I read many books while I was overseas, a fact my sporadic blogging this past month does not reflect. This week, I hope to review a few of the books that have stayed with me for one reason or another. The Decoding of Lana Morris, by Laura & Tom McNeal, was one of those books. (And, if you're looking for a great adult read, so was Restless, by William Boyd.)
Lana Morris is a 16-year-old foster kid, who has bounced from place to place in the system. Her case worker, Hallie, cares about her, but is realistic as well. Hallie understands she won't find perfection for Lana.
And, she hasn't. Lana's latest home is with the Winters, a couple who host quite a few foster kids, more for the money than for a love of service. Lana's not surprised by the generic, low-cost food and Veronica Winters' extreme lack of concern for her charges. Lana is worried, however, by the fact that she's the only teen in the home who is not developmentally delayed. The special needs kids (SNKs or Snicks, as Lana calls them) are sweet, but Lana finds herself in charge more than she'd like. And, the town "cool" kids treat Lana cruelly, teasing the Snicks and ignoring Lana herself.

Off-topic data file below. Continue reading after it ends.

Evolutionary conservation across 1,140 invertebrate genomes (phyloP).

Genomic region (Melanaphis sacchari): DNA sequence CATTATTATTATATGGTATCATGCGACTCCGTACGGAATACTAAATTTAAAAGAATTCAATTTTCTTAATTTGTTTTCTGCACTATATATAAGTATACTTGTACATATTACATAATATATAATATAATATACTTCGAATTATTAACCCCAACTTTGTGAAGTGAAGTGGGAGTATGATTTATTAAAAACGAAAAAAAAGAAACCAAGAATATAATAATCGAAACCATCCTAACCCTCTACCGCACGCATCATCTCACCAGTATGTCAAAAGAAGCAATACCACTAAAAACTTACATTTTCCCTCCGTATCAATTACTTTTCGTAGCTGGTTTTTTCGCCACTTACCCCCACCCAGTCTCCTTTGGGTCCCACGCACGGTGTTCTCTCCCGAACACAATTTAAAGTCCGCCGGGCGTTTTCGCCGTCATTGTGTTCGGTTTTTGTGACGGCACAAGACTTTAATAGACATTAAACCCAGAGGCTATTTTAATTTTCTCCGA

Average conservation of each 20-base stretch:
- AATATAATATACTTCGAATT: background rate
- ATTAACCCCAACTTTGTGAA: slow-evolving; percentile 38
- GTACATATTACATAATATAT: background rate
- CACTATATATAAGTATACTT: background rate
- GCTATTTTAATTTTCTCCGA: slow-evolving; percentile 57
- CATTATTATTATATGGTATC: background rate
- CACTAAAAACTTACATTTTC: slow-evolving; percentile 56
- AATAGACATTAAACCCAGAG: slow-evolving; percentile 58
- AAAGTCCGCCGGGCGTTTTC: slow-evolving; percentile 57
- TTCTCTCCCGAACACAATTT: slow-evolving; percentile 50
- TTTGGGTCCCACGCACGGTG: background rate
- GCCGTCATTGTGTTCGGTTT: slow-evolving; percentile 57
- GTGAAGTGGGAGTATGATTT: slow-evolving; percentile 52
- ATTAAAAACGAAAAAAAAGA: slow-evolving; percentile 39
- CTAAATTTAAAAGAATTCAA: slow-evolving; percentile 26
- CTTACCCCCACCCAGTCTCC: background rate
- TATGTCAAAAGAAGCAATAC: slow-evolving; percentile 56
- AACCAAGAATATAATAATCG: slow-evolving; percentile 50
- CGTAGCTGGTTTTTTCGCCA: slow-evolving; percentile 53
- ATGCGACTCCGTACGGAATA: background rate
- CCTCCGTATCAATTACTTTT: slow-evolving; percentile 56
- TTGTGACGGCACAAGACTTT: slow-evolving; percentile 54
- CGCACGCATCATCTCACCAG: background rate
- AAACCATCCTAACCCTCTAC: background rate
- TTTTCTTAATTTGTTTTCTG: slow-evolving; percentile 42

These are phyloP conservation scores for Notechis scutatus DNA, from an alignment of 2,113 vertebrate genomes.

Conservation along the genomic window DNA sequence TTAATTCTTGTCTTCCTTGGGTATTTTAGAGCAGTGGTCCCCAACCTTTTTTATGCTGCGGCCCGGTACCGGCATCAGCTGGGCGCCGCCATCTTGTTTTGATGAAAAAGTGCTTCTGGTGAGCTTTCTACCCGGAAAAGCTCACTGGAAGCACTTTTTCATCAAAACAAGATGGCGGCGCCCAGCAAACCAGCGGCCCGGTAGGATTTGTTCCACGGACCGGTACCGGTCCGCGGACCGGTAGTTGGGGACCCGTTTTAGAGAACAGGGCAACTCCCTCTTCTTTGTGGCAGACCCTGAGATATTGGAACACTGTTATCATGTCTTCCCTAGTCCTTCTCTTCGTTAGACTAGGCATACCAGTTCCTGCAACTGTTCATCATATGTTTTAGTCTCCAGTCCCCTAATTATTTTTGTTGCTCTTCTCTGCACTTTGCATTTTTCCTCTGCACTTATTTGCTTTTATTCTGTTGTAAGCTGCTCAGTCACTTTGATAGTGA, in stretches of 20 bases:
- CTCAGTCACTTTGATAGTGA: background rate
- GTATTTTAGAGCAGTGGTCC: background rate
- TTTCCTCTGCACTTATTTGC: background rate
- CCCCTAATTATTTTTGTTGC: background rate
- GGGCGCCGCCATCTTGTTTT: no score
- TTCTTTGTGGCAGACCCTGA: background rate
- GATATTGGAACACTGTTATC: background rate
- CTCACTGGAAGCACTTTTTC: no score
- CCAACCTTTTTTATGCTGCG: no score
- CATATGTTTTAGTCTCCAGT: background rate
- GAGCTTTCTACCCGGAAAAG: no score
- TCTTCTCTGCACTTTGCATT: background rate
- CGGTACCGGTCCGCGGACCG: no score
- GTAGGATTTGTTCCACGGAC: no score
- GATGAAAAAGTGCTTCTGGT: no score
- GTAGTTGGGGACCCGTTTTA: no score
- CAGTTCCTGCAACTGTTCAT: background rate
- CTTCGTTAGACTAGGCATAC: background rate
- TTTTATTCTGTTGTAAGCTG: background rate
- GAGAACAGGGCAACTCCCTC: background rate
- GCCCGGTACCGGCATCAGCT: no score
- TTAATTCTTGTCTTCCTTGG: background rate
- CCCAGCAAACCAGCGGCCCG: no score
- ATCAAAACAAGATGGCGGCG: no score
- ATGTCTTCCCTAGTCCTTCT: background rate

On one such outing with the cool kids (Lana rides in the trunk), Lana purchases an old drawing kit in curio shop. Soon she discovers that what she draws on this paper comes true. The McNeals' use of magical realism in The Decoding of Lana Morris is masterful--the magical drawings only enhance the story and in no way do they become the focus of the book. Through her drawings Lana understands herself and others better--including her mercurial foster mother, Veronica--and they help Lana make decisions for herself and the Snicks wisely and compassionately.
The Decoding of Lana Morris is a quick read--the McNeals' style is light and colloquial. But Lana Morris is also original, thought-provoking, and, ultimately, very rewarding.
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Bookshelves of Doom